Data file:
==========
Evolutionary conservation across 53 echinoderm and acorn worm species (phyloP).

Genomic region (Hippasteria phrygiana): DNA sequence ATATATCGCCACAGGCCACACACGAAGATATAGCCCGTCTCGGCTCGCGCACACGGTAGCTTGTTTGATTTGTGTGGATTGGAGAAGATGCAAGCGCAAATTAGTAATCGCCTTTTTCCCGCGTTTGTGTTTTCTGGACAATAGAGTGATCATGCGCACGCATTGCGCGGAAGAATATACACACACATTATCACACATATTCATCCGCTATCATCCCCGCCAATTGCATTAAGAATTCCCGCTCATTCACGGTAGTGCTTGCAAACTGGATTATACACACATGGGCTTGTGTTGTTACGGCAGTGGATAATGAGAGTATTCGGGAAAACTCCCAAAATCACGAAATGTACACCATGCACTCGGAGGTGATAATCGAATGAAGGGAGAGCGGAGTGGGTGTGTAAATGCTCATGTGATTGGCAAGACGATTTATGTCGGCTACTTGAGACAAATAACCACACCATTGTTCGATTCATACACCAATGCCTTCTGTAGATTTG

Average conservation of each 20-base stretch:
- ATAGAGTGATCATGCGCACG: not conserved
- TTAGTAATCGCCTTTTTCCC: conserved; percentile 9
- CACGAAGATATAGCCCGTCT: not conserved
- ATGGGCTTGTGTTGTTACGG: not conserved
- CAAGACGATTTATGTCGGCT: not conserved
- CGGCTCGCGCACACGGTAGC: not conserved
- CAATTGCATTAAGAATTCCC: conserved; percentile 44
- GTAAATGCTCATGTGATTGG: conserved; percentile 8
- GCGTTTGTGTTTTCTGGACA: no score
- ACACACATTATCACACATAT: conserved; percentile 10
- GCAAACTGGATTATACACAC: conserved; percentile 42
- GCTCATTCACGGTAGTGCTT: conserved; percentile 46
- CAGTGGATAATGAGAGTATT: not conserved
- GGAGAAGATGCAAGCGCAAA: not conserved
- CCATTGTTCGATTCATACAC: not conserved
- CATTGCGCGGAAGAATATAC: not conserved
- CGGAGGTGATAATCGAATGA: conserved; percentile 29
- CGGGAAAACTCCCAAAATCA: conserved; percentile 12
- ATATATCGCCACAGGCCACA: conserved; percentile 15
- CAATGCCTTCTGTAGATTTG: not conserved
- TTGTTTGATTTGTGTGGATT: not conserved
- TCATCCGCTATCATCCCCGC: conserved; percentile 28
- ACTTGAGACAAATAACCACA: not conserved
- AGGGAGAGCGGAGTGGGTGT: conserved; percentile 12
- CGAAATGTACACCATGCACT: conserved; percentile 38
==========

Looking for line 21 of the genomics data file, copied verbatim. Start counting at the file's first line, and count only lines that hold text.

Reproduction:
- CGGGAAAACTCCCAAAATCA: conserved; percentile 12